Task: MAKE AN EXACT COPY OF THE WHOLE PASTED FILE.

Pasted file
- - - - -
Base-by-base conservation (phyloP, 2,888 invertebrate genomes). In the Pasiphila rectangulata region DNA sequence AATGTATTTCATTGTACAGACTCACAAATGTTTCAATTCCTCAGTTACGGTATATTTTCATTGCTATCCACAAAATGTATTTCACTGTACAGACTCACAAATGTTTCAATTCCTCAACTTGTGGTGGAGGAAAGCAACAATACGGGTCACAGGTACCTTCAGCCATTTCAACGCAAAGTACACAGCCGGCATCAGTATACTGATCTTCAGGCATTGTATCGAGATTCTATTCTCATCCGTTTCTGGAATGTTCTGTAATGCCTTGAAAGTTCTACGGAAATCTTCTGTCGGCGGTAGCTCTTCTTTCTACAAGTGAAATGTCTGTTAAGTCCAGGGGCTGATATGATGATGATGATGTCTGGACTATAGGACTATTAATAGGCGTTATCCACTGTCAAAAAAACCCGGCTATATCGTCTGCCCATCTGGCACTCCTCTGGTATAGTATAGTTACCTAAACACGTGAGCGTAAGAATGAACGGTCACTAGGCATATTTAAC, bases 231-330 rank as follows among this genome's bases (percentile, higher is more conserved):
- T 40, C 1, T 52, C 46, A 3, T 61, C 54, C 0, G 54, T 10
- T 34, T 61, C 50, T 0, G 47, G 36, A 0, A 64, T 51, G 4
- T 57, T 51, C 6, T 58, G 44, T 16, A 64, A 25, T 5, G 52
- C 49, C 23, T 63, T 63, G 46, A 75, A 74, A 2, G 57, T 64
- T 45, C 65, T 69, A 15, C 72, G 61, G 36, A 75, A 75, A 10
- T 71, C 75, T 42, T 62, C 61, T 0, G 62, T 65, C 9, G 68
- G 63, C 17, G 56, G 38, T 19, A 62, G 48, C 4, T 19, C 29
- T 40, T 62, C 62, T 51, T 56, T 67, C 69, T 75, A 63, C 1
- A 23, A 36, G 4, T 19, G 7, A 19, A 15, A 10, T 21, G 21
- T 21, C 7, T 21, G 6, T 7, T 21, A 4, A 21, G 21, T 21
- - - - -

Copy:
Base-by-base conservation (phyloP, 2,888 invertebrate genomes). In the Pasiphila rectangulata region DNA sequence AATGTATTTCATTGTACAGACTCACAAATGTTTCAATTCCTCAGTTACGGTATATTTTCATTGCTATCCACAAAATGTATTTCACTGTACAGACTCACAAATGTTTCAATTCCTCAACTTGTGGTGGAGGAAAGCAACAATACGGGTCACAGGTACCTTCAGCCATTTCAACGCAAAGTACACAGCCGGCATCAGTATACTGATCTTCAGGCATTGTATCGAGATTCTATTCTCATCCGTTTCTGGAATGTTCTGTAATGCCTTGAAAGTTCTACGGAAATCTTCTGTCGGCGGTAGCTCTTCTTTCTACAAGTGAAATGTCTGTTAAGTCCAGGGGCTGATATGATGATGATGATGTCTGGACTATAGGACTATTAATAGGCGTTATCCACTGTCAAAAAAACCCGGCTATATCGTCTGCCCATCTGGCACTCCTCTGGTATAGTATAGTTACCTAAACACGTGAGCGTAAGAATGAACGGTCACTAGGCATATTTAAC, bases 231-330 rank as follows among this genome's bases (percentile, higher is more conserved):
- T 40, C 1, T 52, C 46, A 3, T 61, C 54, C 0, G 54, T 10
- T 34, T 61, C 50, T 0, G 47, G 36, A 0, A 64, T 51, G 4
- T 57, T 51, C 6, T 58, G 44, T 16, A 64, A 25, T 5, G 52
- C 49, C 23, T 63, T 63, G 46, A 75, A 74, A 2, G 57, T 64
- T 45, C 65, T 69, A 15, C 72, G 61, G 36, A 75, A 75, A 10
- T 71, C 75, T 42, T 62, C 61, T 0, G 62, T 65, C 9, G 68
- G 63, C 17, G 56, G 38, T 19, A 62, G 48, C 4, T 19, C 29
- T 40, T 62, C 62, T 51, T 56, T 67, C 69, T 75, A 63, C 1
- A 23, A 36, G 4, T 19, G 7, A 19, A 15, A 10, T 21, G 21
- T 21, C 7, T 21, G 6, T 7, T 21, A 4, A 21, G 21, T 21